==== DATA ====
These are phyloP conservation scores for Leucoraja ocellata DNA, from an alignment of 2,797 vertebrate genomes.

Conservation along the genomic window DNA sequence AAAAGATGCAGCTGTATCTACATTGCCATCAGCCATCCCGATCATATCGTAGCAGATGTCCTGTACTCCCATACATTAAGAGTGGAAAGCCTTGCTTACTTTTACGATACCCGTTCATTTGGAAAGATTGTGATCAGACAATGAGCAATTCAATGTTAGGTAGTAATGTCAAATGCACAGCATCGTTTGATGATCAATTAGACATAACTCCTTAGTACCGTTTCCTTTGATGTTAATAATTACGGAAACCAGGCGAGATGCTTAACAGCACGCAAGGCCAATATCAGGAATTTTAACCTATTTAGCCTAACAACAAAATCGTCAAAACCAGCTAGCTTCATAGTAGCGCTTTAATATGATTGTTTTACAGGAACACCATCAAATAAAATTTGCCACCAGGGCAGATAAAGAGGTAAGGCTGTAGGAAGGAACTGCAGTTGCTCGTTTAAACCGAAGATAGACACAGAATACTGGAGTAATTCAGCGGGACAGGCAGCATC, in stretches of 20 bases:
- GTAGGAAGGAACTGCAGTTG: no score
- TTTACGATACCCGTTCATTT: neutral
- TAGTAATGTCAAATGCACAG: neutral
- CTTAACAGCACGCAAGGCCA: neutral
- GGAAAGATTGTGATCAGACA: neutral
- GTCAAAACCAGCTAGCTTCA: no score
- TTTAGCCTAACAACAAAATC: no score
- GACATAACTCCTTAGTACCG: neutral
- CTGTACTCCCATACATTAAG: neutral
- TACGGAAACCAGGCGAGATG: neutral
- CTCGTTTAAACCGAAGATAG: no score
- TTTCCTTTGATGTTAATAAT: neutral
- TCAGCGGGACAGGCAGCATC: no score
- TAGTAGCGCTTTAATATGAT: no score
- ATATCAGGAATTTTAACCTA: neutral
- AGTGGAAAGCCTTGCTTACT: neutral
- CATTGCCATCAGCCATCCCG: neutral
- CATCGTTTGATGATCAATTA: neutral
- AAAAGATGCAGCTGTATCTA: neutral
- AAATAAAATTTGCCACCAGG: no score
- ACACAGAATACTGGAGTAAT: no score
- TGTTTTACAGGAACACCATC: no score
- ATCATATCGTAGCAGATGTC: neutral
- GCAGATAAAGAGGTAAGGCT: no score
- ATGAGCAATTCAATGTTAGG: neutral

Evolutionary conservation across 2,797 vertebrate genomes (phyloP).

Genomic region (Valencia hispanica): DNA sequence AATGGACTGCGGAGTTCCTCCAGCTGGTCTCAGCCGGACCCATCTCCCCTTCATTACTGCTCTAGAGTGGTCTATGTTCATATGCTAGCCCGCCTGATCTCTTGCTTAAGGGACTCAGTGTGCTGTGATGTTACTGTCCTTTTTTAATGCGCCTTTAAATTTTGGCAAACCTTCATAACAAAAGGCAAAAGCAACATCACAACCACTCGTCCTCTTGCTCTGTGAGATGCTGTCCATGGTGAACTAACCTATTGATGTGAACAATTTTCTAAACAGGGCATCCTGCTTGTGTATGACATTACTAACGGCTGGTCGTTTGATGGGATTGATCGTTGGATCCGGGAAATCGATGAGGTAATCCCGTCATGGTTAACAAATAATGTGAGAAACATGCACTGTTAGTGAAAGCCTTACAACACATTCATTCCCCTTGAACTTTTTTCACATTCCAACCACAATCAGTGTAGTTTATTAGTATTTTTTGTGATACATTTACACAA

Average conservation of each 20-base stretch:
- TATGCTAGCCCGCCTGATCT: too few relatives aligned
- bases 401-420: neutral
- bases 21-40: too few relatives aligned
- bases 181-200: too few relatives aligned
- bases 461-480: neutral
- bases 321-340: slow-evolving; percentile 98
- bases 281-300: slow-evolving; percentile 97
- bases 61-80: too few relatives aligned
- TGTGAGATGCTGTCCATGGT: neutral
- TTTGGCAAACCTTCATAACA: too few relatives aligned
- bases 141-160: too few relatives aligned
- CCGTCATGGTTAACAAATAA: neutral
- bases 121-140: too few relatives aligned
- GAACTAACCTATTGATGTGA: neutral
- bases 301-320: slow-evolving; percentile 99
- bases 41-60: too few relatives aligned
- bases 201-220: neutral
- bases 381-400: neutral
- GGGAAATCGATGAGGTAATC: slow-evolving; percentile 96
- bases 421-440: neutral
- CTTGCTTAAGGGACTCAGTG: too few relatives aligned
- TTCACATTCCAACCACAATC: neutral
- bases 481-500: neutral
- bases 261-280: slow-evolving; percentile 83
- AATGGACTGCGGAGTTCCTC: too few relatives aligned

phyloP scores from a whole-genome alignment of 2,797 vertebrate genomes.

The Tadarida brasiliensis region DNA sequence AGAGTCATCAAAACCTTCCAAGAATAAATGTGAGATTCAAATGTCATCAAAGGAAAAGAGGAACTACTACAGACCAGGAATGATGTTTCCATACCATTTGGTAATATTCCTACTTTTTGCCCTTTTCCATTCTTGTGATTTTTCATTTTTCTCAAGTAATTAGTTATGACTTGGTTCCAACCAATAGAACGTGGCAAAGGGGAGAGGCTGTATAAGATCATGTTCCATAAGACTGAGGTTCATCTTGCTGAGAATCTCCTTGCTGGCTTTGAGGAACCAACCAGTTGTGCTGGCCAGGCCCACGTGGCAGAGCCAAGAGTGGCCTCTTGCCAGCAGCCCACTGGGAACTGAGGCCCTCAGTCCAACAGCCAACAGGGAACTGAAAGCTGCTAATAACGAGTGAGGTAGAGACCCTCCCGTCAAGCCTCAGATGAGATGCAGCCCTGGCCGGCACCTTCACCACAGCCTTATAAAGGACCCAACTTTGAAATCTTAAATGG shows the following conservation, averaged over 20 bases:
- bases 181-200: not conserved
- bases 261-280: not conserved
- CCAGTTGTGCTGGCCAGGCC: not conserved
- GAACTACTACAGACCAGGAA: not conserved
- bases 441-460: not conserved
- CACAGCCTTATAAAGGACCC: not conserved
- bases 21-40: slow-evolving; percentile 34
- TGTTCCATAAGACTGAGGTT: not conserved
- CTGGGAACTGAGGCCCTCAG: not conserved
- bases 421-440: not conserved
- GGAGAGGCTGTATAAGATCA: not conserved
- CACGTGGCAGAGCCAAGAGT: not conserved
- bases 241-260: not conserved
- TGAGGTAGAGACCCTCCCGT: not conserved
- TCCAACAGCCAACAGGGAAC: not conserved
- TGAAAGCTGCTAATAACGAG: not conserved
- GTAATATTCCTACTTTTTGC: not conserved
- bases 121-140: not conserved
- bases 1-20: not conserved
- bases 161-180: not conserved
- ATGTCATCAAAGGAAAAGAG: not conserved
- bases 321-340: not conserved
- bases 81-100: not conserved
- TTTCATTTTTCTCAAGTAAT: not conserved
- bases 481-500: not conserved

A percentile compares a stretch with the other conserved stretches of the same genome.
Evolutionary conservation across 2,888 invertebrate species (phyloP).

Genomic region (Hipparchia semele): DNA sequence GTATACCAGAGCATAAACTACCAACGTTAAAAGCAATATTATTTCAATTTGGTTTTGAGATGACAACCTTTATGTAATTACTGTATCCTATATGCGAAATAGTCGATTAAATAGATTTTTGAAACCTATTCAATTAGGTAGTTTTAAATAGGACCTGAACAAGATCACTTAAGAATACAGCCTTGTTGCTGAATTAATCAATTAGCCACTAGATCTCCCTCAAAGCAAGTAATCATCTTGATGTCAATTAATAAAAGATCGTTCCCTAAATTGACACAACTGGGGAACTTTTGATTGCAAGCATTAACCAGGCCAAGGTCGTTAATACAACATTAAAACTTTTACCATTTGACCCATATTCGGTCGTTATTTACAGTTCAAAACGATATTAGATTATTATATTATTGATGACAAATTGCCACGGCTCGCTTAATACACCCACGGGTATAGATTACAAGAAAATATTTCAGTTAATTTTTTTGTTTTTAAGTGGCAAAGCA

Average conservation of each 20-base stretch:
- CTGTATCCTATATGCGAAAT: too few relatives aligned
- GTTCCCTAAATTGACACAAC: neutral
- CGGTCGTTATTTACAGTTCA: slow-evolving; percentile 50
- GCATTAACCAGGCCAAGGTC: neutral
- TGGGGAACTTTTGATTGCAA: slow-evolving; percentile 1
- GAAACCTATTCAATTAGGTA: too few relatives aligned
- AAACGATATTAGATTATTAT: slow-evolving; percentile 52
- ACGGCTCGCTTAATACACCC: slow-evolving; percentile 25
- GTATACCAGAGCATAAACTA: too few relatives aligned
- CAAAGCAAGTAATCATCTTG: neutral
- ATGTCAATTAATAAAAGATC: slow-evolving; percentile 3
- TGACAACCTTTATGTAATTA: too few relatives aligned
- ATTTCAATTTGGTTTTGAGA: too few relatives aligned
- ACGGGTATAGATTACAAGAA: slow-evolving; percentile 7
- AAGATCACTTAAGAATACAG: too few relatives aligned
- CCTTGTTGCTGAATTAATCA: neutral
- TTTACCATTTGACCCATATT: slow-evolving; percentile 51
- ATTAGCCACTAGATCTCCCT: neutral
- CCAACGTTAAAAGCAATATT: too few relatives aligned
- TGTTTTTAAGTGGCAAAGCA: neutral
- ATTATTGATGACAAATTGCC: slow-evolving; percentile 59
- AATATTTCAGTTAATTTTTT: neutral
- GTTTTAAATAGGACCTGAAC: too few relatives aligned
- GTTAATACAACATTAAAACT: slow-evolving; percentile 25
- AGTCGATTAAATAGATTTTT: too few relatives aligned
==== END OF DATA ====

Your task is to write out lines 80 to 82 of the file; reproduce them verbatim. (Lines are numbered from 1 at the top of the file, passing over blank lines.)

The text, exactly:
- bases 81-100: not conserved
- TTTCATTTTTCTCAAGTAAT: not conserved
- bases 481-500: not conserved